Given all the contenders for the second wild card spot around baseball, real and imagined, it seemed implausible that Miguel Gonzalez’s brand of adequacy wouldn’t find a suitor of some sort.
It took until a couple hours before the deadline, and after Gonzalez started earlier in the day, but one of those teams on the outside met the Sox’ terms. Gonzalez is heading to the Texas Rangers for Ti’Quan Forbes, a 20-year-old third baseman in A-ball.
Forbes seems like an intriguing enough return for a two-hours-’til-deadline August deal, as he has some pedigree and skills. The Rangers drafted him out of Columbia High School in the second round of the 2014 draft, signing him for over-slot money ($1.2 million for a pick worth $957,900). The pick hasn’t yet panned out offensively. Forbes is hitting just .234/.281/.344 over 130 games between A-ball Hickory and High-A Down East, with 128 strikeouts to 25 walks.
The good news? He was drafted as a shortstop and the tools have transferred well to the corner. It’s also worth noting that he’s made 16 starts at short this year after making just two appearances there over 2015 and 2016 combined. There’s still enough there to make him intriguing, as J.J. Cooper reiterated Baseball America’s pre-draft report:
For the White Sox, Ti'Quan Forbes still has good tools. Was known to be a slow-developer when the Rangers' picked him.— JJ Cooper (@jjcoop36) September 1, 2017
BA’s line at the time was that Forbes possessed "arguably the biggest gap between the player he is today and the player he could be at maturity” in the 2014 draft class. That said, it remains a big gap to bridge, especially if he’s trying to make it work at third base.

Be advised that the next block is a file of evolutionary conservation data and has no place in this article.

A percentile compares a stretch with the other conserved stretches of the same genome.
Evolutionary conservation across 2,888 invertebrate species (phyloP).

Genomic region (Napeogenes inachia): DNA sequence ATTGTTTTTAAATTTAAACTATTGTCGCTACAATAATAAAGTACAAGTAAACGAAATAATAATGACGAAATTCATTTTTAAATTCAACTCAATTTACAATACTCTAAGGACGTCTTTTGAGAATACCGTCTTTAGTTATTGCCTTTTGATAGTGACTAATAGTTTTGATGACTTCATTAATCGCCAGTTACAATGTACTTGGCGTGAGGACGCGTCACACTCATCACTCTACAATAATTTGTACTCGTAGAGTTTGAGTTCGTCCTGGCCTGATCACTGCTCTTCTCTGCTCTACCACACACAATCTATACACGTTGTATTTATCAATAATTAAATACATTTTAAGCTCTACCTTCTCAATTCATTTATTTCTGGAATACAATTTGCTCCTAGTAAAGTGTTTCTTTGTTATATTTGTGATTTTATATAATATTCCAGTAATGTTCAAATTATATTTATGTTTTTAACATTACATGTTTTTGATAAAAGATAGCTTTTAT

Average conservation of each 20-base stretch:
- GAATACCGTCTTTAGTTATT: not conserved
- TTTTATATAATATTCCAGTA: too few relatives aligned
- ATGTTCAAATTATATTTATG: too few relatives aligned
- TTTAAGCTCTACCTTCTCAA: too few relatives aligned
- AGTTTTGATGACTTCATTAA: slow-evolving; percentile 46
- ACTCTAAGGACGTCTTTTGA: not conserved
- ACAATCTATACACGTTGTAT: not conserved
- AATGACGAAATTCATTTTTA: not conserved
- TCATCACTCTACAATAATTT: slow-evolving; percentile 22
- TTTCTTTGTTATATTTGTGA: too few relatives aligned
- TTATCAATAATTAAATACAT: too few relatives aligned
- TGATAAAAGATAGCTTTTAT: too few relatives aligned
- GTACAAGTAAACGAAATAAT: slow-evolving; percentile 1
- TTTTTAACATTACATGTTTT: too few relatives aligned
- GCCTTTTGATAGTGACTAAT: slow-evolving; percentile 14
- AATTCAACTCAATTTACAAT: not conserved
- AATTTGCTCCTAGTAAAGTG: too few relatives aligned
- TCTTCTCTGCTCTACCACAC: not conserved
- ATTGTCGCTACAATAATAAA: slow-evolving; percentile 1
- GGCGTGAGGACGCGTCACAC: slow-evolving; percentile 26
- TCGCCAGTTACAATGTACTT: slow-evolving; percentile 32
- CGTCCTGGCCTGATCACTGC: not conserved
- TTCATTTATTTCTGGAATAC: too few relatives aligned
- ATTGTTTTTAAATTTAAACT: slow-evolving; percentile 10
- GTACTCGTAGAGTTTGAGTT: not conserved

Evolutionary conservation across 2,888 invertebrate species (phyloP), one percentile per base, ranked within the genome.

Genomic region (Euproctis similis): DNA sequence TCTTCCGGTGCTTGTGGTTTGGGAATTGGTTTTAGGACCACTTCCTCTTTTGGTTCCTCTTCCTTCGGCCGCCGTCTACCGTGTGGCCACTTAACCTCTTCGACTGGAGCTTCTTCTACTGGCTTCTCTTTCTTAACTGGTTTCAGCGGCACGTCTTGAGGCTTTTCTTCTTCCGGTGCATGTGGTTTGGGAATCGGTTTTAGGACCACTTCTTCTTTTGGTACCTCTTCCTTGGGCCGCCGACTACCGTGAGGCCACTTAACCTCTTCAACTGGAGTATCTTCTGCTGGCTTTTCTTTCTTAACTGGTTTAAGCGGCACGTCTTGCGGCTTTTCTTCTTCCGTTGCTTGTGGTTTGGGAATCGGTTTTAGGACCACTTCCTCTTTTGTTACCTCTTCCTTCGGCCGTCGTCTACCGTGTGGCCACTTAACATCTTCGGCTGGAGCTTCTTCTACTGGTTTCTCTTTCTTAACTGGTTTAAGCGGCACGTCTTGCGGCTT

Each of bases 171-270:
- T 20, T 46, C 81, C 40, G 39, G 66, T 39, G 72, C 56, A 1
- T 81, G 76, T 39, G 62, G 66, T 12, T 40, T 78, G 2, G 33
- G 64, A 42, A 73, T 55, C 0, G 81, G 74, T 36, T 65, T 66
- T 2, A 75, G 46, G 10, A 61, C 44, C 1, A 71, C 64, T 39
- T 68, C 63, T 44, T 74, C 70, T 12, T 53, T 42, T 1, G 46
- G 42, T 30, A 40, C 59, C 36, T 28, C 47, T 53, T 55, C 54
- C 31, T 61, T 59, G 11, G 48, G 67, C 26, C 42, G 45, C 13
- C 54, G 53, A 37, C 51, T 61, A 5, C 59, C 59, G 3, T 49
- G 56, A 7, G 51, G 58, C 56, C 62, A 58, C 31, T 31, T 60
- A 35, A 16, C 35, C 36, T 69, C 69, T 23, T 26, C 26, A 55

The slow track probably has allowed the White Sox to get a good look at him. Between this season and the 120 games he played for Hickory in 2016, that’s 250 games for teams that share the same league as the White Sox’ A-ball affiliates.
Also, his letters in his name can be rearranged to spell “Barf Question.”
As for Gonzalez, he leaves Chicago having delivered more than asked of him. He posted a 4.01 ERA (104 ERA+) over 45 games and 262 2⁄3 innings, which is a pretty good return from what started as a minor-league deal after the Orioles gave up on him at the end of spring training.
After a three-week tune-up in Charlotte, Gonzalez joined the Sox and resumed exceeding his modest arsenal the way he did in Baltimore, replacing John Danks and solving a rotation spot for a White Sox team that crumbled elsewhere. The only knock on him was his tendency to require a DL stint or two, but despite points off for durability, he still gave the Sox 3.7 bWAR for just $6 million or so over his time with the Sox.
Gonzalez’s absence creates a void in the rotation, and one that Derek Holland will probably occupy unless the Sox pack some surprises in their 40-man roster call-ups later today.
This trade was dwarfed by the Houston Astros within the hour.
The Detroit Tigers and Houston Astros pulled off a last-second blockbluster deal that sent former Cy Young Award winner Justin Verlander to the first-place Astros, seconds before the 11:59 ET trade deadline Thursday evening. [...]
The Astros will send right-handed pitcher Franklin Perez (No. 3), outfielder Daz Cameron (No. 9) and catcher Jake Rogers (No. 11) to Detroit.